Archive for the ‘ Denials’ Category
“My CR1 visa was sent back to the USCIS on February 26th, no feedback yet. What can be the issue? Everything was legitimate, my husband is a citizen and we’ve been married since December 2016.” Unfortunately, we’re hearing this all too often from many of our applicants and more so probably in the last 6 […]
We wanted to alert all of our customers to be prepared to receive potential RFEs, or requests for evidence, even when everything in your petition is perfect. We have had numerous reports of customers receiving RFEs for items that were confirmed to have been included in their petitions, but the USCIS is requesting them anyways.
The number one reason we’re seeing right now is for finances. That’s the affidavit of support. We used to see quite a few RFEs, but now we’re actually seeing denials come in, because they do not meet the income requirements. For a fiance visa, you have to meet 100% of the HHS Poverty Guideline, and for a spousal visa or adjustment of status, it’s 125%, and you can check Form I-684p here.
“What are the most common reasons for a spousal visa denial?” It can be typical to receive a denial if financial requirements are not met. Income requirements must be met – 125% of the poverty level for most applicants – and you can also use a joint sponsor or assets to replace income under certain […]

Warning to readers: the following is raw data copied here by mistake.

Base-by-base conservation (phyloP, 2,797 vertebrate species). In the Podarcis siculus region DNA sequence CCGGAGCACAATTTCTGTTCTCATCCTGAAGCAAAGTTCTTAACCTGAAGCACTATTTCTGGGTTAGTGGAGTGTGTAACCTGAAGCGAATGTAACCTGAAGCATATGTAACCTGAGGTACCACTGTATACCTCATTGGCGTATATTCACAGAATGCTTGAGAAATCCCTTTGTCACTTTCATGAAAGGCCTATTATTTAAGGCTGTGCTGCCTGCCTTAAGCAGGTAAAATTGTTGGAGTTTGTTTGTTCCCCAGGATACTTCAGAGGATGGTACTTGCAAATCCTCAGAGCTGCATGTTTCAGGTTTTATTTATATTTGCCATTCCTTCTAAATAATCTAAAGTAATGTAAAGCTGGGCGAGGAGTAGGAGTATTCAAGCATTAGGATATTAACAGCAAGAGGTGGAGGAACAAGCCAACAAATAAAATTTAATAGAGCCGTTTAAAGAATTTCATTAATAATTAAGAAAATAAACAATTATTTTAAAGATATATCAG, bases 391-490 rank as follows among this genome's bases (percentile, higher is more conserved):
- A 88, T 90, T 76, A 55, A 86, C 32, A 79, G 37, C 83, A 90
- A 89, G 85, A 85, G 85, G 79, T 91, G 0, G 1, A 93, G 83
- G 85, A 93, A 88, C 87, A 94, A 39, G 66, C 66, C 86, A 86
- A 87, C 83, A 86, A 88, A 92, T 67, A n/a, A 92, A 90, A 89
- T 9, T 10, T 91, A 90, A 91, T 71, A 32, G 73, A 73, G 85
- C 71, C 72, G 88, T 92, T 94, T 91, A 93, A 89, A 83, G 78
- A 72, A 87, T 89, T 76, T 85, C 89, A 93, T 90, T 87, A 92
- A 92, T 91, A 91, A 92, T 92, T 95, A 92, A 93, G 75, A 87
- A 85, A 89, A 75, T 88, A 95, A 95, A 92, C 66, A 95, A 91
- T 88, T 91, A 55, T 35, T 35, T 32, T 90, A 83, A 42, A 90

The Philippines is the only country other than the Vatican that outlaws divorce. That’s why it’s no surprise that so many of our customers are surprised to find out that their Filipina fiance cannot qualify for a K1 fiance visa and be with them in the United States due to a previous unresolved marriage.
As we’ve said before, K-1 fiance visa denial are very low. Even lower if you hire RapidVisa to help. About 95% of all applications are approved, whereas 99.7% of RapidVisa’s customers are approved. Denials are few and far between. But they do happen. Here are some of the most common denial reasons we see out there. […]
If you file your visa petition, even if it’s done perfectly, there’s a chance you could get the dreaded “RFE”, or request for evidence. This is when an adjudicating officer requests additional evidence for your pending USCIS petition. It could be something very major, or very minor and benign. Often times, the item requested isn’t even on the USCIS’s list of required items.